California bans insurers from dropping coverage for 2.1 million homes in fire-stricken areas

The remains of a burned home in the Bobcat fire in the Angeles National Forest in Juniper Hills.
(Allen J. Schaben / Los Angeles Times)

With parts of California still smoldering, the state Department of Insurance has issued a one-year moratorium prohibiting insurers from canceling or not renewing about 2.1 million homeowners’ policies, the second consecutive year policyholders in or near fire-stricken areas have gotten a temporary measure of relief.

The move will temporarily protect homeowner policies in select ZIP Codes from Siskiyou to San Diego counties.

“Losing your insurance should be the last thing on someone’s mind after surviving a devastating fire,” said Insurance Commissioner Ricardo Lara in a statement Thursday. “My action gives millions of Californians breathing room and hits the pause button on insurance non-renewals while we take additional steps to expand our competitive market.”

Repeated, destructive wind-driven fires in forest and foothill communities have been bleeding billions of dollars of insurance provider profits in recent years, leading them to spike premiums or flee the marketplace altogether.

In 2020 alone, wildfires have burned across 4 million acres of local, state and federal land — more than twice the state’s previous record — destroying thousands of homes and killing at least 30 people.


Lara’s order affects homeowner policies in and adjacent to state-declared disaster zones from this year’s wildfires and includes homeowners in the following counties: Butte, Fresno, Lake, Los Angeles, Madera, Mariposa, Mendocino, Napa, Nevada, Monterey, Plumas, San Bernardino, San Diego, San Mateo, Santa Clara, Santa Cruz, Siskiyou, Solano, Stanislaus, Yolo and Yuba.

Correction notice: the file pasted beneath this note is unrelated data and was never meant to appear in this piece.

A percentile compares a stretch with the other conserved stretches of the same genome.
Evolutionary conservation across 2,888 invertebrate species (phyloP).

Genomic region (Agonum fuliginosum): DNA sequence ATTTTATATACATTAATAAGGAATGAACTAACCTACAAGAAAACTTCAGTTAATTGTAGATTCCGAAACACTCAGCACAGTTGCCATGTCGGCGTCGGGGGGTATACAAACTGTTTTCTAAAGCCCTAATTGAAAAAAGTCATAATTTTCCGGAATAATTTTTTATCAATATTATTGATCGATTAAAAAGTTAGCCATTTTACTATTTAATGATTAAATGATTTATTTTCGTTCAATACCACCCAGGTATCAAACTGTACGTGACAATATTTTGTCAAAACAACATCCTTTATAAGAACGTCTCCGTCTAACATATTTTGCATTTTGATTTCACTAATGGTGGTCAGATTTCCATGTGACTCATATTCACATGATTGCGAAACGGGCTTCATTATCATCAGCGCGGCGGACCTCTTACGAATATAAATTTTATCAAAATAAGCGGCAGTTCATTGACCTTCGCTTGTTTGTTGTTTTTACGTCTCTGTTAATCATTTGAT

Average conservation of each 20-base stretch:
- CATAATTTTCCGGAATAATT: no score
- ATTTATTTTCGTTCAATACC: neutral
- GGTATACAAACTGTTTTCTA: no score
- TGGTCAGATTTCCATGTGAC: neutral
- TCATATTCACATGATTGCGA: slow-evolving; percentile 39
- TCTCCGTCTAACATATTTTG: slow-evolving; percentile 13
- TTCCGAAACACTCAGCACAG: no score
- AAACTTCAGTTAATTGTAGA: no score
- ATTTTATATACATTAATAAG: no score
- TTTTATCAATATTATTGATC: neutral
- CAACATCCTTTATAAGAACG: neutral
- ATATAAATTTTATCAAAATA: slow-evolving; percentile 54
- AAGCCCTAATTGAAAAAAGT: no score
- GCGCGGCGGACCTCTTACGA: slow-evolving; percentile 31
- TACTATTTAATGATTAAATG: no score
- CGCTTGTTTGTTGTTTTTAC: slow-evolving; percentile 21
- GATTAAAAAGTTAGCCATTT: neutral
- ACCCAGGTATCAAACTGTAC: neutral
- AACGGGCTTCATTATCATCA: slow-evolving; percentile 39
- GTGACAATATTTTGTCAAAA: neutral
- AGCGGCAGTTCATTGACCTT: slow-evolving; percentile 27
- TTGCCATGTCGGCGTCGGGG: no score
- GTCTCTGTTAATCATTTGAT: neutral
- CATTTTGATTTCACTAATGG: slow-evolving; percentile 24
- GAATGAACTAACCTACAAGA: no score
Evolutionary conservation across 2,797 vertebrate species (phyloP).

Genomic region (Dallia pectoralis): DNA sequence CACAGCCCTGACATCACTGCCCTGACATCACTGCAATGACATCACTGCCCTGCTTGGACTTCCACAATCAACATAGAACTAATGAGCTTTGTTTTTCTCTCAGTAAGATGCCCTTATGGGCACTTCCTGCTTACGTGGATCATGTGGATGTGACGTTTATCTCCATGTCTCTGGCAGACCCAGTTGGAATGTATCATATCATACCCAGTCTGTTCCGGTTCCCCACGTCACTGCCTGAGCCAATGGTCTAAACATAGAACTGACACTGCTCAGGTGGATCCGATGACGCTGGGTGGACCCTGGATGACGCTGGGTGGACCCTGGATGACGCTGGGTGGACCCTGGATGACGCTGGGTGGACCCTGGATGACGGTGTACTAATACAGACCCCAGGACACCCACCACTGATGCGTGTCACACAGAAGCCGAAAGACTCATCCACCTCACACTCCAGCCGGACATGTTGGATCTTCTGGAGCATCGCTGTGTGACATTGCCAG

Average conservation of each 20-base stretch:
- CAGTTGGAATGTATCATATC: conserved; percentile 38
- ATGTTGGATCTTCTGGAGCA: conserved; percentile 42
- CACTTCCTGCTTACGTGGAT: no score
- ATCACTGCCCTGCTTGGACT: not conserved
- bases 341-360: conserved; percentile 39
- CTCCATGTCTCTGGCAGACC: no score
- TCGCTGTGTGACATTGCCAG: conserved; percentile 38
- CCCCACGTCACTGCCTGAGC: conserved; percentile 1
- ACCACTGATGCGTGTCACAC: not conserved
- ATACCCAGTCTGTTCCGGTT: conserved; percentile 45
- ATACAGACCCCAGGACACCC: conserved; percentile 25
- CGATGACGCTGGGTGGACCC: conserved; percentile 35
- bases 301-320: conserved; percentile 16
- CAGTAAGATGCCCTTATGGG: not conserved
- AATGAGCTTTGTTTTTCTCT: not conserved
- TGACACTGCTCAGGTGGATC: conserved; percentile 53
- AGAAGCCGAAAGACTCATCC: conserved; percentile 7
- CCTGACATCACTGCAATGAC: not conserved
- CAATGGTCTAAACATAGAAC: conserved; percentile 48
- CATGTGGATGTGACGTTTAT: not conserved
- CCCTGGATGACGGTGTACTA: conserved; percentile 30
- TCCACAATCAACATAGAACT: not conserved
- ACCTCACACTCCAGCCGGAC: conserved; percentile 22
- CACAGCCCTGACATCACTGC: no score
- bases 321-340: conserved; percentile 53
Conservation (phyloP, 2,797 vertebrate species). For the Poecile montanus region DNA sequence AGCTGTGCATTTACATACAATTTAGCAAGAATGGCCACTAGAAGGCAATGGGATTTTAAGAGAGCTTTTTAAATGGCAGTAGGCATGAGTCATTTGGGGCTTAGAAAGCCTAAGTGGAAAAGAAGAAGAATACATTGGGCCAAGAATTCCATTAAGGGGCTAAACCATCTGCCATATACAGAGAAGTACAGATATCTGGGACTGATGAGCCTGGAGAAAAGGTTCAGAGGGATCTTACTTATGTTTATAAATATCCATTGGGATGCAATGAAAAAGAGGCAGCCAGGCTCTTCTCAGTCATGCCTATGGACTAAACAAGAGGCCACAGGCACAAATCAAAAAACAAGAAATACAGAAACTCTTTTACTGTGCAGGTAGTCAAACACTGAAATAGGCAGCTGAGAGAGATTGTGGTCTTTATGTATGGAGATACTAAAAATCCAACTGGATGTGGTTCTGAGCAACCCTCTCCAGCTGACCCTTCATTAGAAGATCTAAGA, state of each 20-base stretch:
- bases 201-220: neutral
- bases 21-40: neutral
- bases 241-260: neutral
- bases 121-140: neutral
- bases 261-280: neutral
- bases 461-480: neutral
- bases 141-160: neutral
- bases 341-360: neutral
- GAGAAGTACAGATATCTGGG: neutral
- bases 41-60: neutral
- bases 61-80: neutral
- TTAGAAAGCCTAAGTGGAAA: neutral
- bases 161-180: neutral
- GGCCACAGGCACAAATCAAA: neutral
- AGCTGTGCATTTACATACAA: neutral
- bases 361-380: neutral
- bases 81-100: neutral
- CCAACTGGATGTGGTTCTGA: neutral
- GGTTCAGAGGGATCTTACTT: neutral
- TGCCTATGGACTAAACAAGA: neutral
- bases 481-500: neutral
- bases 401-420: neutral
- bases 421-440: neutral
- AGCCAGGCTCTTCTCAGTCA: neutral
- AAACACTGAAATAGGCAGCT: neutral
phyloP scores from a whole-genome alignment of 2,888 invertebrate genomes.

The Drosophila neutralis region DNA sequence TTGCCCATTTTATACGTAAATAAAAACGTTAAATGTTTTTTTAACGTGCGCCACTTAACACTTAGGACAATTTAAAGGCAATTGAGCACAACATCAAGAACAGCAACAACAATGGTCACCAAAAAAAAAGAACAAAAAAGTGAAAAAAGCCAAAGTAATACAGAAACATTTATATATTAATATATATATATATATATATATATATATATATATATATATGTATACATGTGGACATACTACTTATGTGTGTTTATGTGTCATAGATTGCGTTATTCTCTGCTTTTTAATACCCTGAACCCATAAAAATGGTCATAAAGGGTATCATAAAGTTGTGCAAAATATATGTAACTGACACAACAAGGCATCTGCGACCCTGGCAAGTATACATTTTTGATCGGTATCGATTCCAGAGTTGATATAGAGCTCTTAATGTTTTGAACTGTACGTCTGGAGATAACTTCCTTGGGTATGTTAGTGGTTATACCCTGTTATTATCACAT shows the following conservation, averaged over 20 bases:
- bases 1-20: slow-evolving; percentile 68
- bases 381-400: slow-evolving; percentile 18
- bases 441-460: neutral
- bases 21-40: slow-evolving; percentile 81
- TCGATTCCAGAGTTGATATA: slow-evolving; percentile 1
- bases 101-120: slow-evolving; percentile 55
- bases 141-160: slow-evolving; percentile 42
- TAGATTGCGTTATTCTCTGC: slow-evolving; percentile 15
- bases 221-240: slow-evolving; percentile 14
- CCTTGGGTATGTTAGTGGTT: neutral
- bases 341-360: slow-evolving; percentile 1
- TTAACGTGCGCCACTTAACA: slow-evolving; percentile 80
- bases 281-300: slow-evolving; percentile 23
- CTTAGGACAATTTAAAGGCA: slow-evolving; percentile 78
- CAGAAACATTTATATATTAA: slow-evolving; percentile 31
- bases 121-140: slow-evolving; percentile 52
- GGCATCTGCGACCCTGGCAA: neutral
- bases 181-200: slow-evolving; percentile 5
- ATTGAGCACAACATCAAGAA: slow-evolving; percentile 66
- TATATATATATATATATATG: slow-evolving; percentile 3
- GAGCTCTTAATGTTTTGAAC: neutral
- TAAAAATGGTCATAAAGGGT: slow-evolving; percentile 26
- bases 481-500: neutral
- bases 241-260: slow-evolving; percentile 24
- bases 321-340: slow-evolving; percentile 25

It’s the second moratorium Lara has issued since taking office in 2019 and though the initial move elicited concerns it would dissuade insurers from covering homes in fire-vulnerable areas, two major insurance groups have said they are complying with the order. A 2018 study showed humans continue to settle despite the increased fire risks.

In a joint statement, the American Property Casualty Insurance Assn. and Personal Insurance Federation of California said it’s time they “adapt to this new reality.”

“We hope to work collaboratively on comprehensive solutions to better account for increased wildfire risk in homeowners coverage, which will increase availability of insurance,” the statement said. “While changing the trajectory of climate change will take time, we need to take action now to make our communities more resilient and protect the lives and property of all Californians.”

About 413,000 of last year’s protected policyholders will be protected again under Lara’s new order, though some 600,000 will not.

Beyond the moratorium, Lara’s office is working with insurance providers and consumer advocates and others to find agreement on how to stabilize the state’s insurance market, which is the fourth largest in the world.


Over the last three years, a number of issues both macro and micro, from climate change to California’s housing costs and availability, have converged head-on in the state’s wildland-urban interface where the suburbs blend into rugged mountain terrain.

Residents are seeing policy premiums jump by hundreds of percent a year while others are opting to quietly forgo coverage altogether. Still others have turned to the secondary market, which has fewer consumer protections, or to the state’s plan for high-risk policies which is more expensive and offers less coverage.

Between 2018 and 2019, there was a 31% increase in homeowner policy non-renewals statewide and a 61% increase in areas deemed at moderate or very high risk of fire, according to state data. The worst-hit counties watched insurers refuse to renew policies at an even greater clip while those that remained jacked up their policy premiums.

To stem the rising tide against homeowners, Lara’s office announced earlier this year that changes were coming down the pike for insurers, including a requirement that they offer an incentive for homeowners who reduce fire risks on their property and greater transparency in how insurers calculate their risks and justify their premiums.

A second hearing on the possible changes is scheduled for Dec. 10.

“If we don’t want to be in this position every year, we have to reduce the risk to lives and homes, which means everyone plays a part — homeowners and state and local governments through home-hardening, the federal government through forest management, and the insurance industry working as a partner,” the commissioner’s statement said.